Time is of the essence

Hours, minutes and seconds

How much of your day should you devote to exercise? According to the government, adults should spend 30 minutes performing moderate physical activity five days a week to stay healthy. But if that doesn’t suit your lifestyle or body clock, there are other options. As little as 10 minutes of exercise a day has significant health benefits, from helping to whittle waistlines to controlling blood pressure. Indeed, a recent study in the International Journal of Cancer showed that just 10 minutes a week of exercise can reduce the risk of prostate cancer by 11%.

Experts agree that more time spent exercising is not necessarily better. The American College of Sports Medicine (ACSM) says that, often, people who plod away for lengthy periods on exercise equipment are clocking up “dead miles”. In its guidelines, the ACSM says that 30 minutes of high-intensity exercise (that’s at 80% of your maximum aerobic capacity, a level at which you would be puffing and sweating) is as good as an hour at a workload of 60%.

Meanwhile, a number of high-profile American fitness experts believe that strengthening sessions needn’t drag on. Hollywood trainer Ken Hutchins says that by using heavier weights that are a high percentage of the maximum you can lift and slowing the pace of each exercise (instead of the usual four to five seconds it takes to lift and lower a weight, take 10 seconds each to raise and 10 to lower it), a weight session need last no longer than eight to 20 minutes.

“A heavy load on the muscles mean they gradually get fatigued to the point at which they can no longer lift,” says Hutchins. “Within two to three minutes of exercising a muscle this slowly, it reaches a threshold. The body then gets a signal to make that muscle grow stronger.” A study published in the Journal of Sports Medicine and Physical Fitness last year showed that short but intense regimes can produce 50% greater improvements in muscle tone than ordinary strength workouts.

Time of day

Professor Tom Reilly, an expert in chronobiology and exercise at Liverpool John Moores University, says that most research points to late afternoon and early evening as the best times to work out. In his own studies, Reilly found that when people were asked to perform the same workout at different times of the day (5am, 11am, 5pm and 11pm), they felt they were working hardest first thing. “Body temperature rises by a few degrees in the afternoon, warming the muscles and connective tissues, which contributes to an improvement in performance capabilities,” he says. “Muscle strength is also better later in the day.”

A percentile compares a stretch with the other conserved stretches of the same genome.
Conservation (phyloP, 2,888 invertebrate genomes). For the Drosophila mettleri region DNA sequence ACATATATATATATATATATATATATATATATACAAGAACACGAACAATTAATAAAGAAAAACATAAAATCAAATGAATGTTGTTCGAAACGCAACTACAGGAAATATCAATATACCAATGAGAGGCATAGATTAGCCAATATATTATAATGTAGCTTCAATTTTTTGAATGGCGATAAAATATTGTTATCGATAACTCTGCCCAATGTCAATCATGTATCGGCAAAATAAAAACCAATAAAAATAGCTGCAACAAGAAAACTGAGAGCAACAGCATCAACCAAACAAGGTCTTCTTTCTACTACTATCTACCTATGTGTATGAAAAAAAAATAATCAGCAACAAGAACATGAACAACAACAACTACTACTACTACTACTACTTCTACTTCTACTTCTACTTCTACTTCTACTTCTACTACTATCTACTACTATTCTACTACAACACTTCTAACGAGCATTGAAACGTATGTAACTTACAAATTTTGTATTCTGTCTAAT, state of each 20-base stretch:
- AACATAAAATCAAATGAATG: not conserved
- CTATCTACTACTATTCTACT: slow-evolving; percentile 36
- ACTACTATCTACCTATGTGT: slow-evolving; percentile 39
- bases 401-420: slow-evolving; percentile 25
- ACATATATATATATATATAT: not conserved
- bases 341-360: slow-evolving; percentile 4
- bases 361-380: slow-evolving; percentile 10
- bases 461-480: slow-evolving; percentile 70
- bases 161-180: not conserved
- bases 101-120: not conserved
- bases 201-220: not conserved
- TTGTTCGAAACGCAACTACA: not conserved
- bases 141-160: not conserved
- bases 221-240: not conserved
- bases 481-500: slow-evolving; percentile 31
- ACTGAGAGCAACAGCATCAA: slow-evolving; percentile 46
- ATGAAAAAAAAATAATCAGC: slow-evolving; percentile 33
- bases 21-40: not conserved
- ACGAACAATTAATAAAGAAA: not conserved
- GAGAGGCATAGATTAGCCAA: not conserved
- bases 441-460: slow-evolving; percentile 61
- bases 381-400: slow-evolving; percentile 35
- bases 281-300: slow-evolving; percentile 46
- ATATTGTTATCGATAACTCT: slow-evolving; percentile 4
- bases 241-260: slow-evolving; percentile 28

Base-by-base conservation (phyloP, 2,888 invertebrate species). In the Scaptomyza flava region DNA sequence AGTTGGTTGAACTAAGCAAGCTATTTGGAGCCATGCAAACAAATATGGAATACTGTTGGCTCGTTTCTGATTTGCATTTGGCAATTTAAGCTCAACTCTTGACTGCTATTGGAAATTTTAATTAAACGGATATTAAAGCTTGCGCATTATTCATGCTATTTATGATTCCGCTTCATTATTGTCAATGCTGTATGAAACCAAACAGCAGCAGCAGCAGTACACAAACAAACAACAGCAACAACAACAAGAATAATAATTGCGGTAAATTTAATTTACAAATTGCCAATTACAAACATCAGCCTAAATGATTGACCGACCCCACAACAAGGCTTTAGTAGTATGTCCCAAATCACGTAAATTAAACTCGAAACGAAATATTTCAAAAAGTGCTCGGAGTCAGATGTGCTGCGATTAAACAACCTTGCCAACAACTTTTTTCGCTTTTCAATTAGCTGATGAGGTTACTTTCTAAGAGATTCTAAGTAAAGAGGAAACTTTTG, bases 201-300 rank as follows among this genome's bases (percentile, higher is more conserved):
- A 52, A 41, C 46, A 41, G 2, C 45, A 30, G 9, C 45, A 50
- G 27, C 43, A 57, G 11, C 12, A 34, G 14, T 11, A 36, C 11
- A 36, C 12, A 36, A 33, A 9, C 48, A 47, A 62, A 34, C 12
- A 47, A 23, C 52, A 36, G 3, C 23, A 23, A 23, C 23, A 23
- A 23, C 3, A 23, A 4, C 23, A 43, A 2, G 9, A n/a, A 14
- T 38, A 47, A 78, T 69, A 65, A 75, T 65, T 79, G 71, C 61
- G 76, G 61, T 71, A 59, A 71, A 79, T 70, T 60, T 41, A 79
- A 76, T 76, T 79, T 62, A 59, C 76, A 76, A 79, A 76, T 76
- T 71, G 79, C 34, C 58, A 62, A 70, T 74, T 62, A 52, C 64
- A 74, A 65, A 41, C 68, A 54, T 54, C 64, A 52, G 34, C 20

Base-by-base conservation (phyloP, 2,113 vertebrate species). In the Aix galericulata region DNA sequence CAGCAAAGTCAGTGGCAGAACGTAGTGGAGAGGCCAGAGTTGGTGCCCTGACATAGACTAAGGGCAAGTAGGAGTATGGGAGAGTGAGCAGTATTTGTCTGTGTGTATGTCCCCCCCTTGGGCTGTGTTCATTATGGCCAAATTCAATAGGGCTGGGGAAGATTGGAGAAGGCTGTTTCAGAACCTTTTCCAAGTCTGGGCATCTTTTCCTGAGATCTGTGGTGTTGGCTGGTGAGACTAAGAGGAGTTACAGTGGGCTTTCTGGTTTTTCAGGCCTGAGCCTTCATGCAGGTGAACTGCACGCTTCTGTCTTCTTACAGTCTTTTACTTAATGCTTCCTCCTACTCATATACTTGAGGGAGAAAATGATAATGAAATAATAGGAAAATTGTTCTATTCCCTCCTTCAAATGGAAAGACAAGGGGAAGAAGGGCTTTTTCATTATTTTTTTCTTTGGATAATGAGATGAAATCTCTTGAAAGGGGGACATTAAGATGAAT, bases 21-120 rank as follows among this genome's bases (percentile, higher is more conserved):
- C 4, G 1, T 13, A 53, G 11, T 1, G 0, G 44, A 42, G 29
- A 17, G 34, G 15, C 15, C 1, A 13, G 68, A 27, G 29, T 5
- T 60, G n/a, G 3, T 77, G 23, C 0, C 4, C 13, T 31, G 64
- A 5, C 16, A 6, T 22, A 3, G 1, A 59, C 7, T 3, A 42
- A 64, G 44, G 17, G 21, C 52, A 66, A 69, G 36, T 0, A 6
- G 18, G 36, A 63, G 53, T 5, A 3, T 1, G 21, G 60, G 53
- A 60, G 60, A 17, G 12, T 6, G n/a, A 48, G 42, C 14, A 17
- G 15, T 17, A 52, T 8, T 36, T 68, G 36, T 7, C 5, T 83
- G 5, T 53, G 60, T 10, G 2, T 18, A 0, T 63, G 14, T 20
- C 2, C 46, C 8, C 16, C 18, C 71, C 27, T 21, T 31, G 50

Top swimmers were shown to suffer a 10% drop in performance during morning training sessions. Researchers at California’s San José University also showed that reaction times and hand-eye coordination, especially in sports such as tennis and football, improved after midday. Exercise in the morning and you are also more likely to catch a cold. A study in the British Journal of Sports Medicine showed that an early-morning swim left immune systems working less efficiently.

It is no coincidence, says Reilly, that most Olympic and world records are won in the late afternoon: “Most people experience a post-lunch dip in exercise performance between 2pm and 3pm, but generally their physical parameters improve as body temperature gradually rises throughout the afternoon. Stopping off at the gym on the way home from work is ideal as the body performs at its best between 4pm and 7pm.” Exercising much later than that could be counter-productive. As your body winds down, you risk disturbing its natural biorhythms. “Levels of the stress hormone cortisol plummet and your brain starts to produce more of the sleep-inducing hormone melatonin,” says Dr Tom Mackay, a consultant in sleep medicine at Edinburgh Royal Infirmary.

For early risers who prefer to exercise before work, sports scientists at Glasgow University revealed last year that morning gym workouts are better mood-boosters. The research, published in the journal Appetite, showed how women in an 8.15am aerobics class enjoyed a 50% boost to their feelings of wellbeing compared with 20% of those who worked out at 7.15pm. “In the morning the exercise seemed to feel much harder, but this means the emotional benefit is much greater,” says Dr Siobhan Higgins, who led the study.

But all experts agree that working out at any time is better than not working out at all and that consistency is key to progress. American studies have shown that everyone benefits from working out at the same time each day – weight lifters who trained at the same time of day consistently gained more power than those who worked out at different times of the day.

Time of year

Last year, a study in the European Journal of Clinical Nutrition showed that although most people in the West gain weight in winter we are programmed to get fitter come spring.

Even the time of year that someone is born seems to affect their sporting performance: researchers have also shown that most of Britain’s Olympic medal winners or world champions were born in October or November.

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